RHRC: Is there a favorite thing you learned about elephants during your research?

JP: Elephants are among the few species in this world (including humans) that show cross–species empathy—-they will help out another animal in distress even if there is no biological advantage. Their grieving rituals are remarkable, too—-an elephant will have a change in behavior if it comes across the bones of another elephant. They get quiet and reverential, and their tail and ears droop. Elephants will return to the site of a herd member’s death for years afterward, to stand quietly for a while before moving on. They have been known to break into research facilities and take bones of an elephant that are being used by a researcher, and to bring them back to the site of that elephant’s death. At The Elephant Sanctuary, I met Sissy, an elephant who survived the 1981 Gainesville flood by being submerged for twenty–four hours with only her trunk above water. When she got to the sanctuary, she was traumatized and took to carrying around a tire, like a child’s security blanket. Eventually she bonded with an elephant named Tina and they were fast friends. But Tina died, and when she did, Sissy stayed with her—-and remained by her grave for a few days. Finally, she placed her tire on the grave—-like a wreath—-and left it behind, never to return to it, almost as if she believed Tina needed the comfort more now.

RHRC: You’ve said in other interviews that the endings of your books still sometimes surprise you. Did you know how Leaving Time would end?

JP: Yes. It has a KILLER twist and I needed to know exactly what happened or I wouldn’t have been able to write the book the way I did. That’s all I can say without giving anything away!

RHRC: Leaving Time, like many of your novels, is told in shifting perspectives from multiple characters’ points of view. What’s it like to inhabit so many different voices during the writing process?

JP: I always think of the narrative as a stream, and there are a bunch of different Wellies lined up on the side of the bank. Writing in a certain character’s voice is a little like stepping into one of those pairs of boots. They feel different than other boots might as you step into the narrative stream, and catch it at a given moment, and it informs how you think and speak and move. Then you step out and try on another pair of boots. I really like letting the voices flow through me while I’m writing. In that sense I guess I’m a little like Serenity.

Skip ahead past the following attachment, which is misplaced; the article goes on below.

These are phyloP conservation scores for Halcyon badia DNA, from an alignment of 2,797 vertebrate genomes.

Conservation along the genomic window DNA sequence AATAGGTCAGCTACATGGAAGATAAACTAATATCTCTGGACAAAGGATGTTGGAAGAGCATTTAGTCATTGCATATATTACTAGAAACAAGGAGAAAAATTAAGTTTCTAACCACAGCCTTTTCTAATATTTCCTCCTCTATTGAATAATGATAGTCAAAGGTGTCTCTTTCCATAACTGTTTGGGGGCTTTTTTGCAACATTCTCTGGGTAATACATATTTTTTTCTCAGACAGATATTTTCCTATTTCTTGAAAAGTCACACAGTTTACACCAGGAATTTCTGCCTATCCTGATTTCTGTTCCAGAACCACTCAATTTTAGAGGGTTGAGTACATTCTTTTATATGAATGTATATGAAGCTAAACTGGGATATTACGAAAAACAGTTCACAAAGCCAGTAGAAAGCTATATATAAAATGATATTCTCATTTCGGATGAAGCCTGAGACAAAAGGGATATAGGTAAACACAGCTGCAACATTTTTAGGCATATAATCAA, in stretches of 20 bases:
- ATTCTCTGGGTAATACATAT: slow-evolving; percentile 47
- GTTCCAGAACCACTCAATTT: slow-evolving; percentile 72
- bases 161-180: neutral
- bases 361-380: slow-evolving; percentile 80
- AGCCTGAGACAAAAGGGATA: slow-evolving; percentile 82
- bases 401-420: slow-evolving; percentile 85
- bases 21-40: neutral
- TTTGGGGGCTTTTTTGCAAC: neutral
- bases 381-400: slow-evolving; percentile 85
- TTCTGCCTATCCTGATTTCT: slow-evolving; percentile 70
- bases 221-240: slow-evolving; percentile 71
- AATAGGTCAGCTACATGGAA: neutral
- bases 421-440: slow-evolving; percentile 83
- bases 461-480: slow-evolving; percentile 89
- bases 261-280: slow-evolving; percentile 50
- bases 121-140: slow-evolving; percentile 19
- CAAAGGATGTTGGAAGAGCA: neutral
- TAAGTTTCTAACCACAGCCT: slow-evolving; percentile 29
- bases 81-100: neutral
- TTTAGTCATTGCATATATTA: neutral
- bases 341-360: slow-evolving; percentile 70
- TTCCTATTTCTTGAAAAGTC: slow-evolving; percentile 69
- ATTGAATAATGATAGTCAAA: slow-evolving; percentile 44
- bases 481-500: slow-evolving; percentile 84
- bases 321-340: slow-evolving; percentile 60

RHRC: Like Leaving Time, your novel Second Glance also contains a supernatural element. Do you believe in psychics and ghosts? Did your beliefs change at all as you were researching and writing these two books?

JP: One of the things I learned during the research of Second Glance was that ghost hunters appreciate skeptics—-they keep everyone else honest. To that end, you shouldn’t believe in the paranormal unless you have a valid experience. I did research with Chip Coffey, a U.S. psychic, for Leaving Time. He has a TV show called Psychic Kids, in which he helps parents deal with kids who have paranormal abilities as a child, as he did. A lot of Serenity’s voice comes from Chip, who is such a fantastic guy—-one of the first things he said to me was “I’m gay, I’m Catholic, and I am a psychic. . . . I hit the trifecta!” That funny irreverence was part of what I wanted to give Serenity. When I first met Chip, I gave him permission to tell me anything that “came across” during our time together. At that meeting, my grandparents were still both alive. Chip mentioned something about my grandmother that no one knows—-not even anyone in our family. It’s not something you can Google about me, for example. That was impressive. But I was MORE astounded when, six months later, I was writing and I called Chip out of the blue to ask him a question about Serenity. In that interim period, my grandfather had died at age 101. My grandmother had been having a tough time and was crying at night and saying my grandfather was sitting on the edge of her bed. Before I could even ask my question about Serenity, Chip interrupted, “Your grandfather wants your grandmother to know it’s not her time, and he’ll come and get her when it is.” Now, Chip couldn’t have known I was going to call that day. Might he have been stalking the New York State death records? I guess so, but it seems unlikely. I was pretty amazed by that insight!